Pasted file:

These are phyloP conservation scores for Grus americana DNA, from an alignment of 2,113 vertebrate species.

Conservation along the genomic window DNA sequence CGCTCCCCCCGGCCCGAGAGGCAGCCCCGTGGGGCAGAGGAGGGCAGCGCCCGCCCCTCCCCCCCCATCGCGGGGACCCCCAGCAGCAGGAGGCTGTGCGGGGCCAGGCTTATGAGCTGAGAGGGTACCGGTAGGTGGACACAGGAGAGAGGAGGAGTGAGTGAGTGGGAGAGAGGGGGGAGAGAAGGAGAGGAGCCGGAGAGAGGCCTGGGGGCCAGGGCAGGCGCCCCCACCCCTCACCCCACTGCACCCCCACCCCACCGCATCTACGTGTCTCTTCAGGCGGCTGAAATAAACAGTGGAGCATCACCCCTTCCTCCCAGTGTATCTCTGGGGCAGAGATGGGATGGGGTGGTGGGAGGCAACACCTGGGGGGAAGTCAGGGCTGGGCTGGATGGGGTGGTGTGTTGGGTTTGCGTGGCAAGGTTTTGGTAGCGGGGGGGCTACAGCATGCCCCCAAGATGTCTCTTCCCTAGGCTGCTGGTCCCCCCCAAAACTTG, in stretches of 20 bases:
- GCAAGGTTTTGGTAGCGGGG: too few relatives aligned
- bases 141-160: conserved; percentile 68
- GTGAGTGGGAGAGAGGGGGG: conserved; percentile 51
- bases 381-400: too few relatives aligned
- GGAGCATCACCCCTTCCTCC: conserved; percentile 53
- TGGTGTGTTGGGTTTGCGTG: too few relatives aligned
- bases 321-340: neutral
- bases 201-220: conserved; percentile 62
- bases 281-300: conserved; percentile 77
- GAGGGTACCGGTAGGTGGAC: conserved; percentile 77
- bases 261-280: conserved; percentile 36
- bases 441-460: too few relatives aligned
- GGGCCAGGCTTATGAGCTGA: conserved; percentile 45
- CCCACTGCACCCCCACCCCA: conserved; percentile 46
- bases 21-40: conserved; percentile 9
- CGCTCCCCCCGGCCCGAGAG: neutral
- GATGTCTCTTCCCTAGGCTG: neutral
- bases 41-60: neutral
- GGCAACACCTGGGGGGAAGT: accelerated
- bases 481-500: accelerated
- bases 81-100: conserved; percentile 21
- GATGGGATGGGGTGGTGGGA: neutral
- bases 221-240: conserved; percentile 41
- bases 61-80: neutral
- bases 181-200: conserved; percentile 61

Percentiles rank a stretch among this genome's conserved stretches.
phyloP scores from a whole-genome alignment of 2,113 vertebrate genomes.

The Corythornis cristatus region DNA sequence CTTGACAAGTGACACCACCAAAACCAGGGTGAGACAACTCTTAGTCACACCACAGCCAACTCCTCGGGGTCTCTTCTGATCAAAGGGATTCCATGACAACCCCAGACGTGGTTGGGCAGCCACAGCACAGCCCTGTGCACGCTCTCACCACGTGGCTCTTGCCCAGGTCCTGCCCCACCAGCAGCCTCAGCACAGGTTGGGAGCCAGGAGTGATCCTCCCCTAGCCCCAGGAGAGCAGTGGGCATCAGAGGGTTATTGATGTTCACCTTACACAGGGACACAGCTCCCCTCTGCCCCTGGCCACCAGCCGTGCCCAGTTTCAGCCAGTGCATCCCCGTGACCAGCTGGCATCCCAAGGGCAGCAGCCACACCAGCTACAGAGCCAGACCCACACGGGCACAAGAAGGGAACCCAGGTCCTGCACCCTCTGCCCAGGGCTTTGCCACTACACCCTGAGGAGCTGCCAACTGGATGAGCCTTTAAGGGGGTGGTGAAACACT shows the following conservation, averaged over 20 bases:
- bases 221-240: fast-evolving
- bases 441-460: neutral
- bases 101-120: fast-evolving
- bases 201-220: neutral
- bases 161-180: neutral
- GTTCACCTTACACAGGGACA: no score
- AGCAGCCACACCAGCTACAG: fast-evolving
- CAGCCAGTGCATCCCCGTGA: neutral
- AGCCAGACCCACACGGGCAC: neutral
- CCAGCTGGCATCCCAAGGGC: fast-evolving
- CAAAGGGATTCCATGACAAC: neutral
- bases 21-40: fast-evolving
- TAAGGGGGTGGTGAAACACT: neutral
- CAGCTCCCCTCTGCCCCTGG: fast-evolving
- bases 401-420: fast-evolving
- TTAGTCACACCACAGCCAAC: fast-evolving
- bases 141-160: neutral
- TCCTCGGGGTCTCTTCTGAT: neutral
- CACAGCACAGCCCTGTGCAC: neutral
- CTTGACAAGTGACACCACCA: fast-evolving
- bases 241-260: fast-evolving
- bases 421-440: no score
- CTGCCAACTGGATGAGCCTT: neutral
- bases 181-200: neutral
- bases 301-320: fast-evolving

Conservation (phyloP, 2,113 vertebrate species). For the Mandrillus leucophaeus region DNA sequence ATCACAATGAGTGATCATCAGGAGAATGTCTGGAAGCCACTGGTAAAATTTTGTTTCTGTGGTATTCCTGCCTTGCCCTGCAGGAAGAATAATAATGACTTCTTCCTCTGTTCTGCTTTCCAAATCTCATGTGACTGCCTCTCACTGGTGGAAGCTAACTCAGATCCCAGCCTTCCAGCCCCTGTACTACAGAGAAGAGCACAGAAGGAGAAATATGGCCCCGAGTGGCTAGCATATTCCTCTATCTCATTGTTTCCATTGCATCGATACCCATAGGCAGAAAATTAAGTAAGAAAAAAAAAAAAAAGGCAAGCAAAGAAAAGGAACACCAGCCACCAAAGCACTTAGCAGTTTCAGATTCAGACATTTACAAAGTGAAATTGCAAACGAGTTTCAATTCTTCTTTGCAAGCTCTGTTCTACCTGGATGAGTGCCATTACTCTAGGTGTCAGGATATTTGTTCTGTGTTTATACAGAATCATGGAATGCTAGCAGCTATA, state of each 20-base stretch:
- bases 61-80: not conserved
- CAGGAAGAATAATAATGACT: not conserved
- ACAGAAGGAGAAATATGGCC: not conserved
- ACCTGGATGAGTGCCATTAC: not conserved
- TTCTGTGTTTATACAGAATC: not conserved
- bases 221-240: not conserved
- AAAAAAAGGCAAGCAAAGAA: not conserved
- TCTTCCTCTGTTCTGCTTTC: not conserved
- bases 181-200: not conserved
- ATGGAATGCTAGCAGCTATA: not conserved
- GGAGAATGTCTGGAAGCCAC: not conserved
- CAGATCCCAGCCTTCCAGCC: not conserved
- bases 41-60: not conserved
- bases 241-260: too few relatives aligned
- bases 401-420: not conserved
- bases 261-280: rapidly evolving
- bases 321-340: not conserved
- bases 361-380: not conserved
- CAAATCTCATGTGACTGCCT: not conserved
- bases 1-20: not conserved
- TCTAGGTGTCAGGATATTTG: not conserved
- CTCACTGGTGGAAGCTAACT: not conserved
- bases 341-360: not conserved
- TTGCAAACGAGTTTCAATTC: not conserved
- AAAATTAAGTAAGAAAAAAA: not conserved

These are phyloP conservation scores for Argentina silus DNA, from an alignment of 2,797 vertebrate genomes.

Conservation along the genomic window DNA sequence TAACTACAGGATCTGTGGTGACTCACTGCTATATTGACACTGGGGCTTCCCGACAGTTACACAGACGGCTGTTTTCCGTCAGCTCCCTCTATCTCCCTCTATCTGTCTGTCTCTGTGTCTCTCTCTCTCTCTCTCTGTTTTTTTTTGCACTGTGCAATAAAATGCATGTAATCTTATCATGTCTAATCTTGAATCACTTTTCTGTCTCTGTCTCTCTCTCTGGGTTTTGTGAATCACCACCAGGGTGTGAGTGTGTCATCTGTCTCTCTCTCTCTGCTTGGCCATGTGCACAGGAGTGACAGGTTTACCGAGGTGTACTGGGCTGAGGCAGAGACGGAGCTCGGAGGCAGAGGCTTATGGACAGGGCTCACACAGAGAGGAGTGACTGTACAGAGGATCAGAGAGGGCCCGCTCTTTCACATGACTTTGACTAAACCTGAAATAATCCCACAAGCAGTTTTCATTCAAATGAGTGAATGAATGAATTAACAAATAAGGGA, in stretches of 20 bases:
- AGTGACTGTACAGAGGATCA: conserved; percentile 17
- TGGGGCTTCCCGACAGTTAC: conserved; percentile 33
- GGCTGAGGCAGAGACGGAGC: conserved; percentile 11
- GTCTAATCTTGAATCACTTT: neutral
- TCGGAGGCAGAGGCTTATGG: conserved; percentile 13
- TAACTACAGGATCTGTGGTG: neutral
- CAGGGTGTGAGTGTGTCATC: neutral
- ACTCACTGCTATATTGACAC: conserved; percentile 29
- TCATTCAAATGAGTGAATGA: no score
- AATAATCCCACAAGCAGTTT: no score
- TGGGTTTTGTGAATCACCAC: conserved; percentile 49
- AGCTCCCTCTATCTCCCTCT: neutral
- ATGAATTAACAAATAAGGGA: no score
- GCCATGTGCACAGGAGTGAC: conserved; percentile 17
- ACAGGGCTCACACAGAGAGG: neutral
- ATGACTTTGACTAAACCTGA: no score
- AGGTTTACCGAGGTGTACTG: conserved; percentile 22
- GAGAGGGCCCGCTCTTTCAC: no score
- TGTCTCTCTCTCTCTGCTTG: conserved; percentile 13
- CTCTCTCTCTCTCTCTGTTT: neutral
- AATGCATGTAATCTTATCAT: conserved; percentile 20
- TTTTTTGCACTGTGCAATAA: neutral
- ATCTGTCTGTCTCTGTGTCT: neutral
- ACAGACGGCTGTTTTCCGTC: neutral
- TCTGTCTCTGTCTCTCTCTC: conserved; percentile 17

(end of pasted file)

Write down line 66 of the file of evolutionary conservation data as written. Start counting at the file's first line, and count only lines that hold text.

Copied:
- ATGGAATGCTAGCAGCTATA: not conserved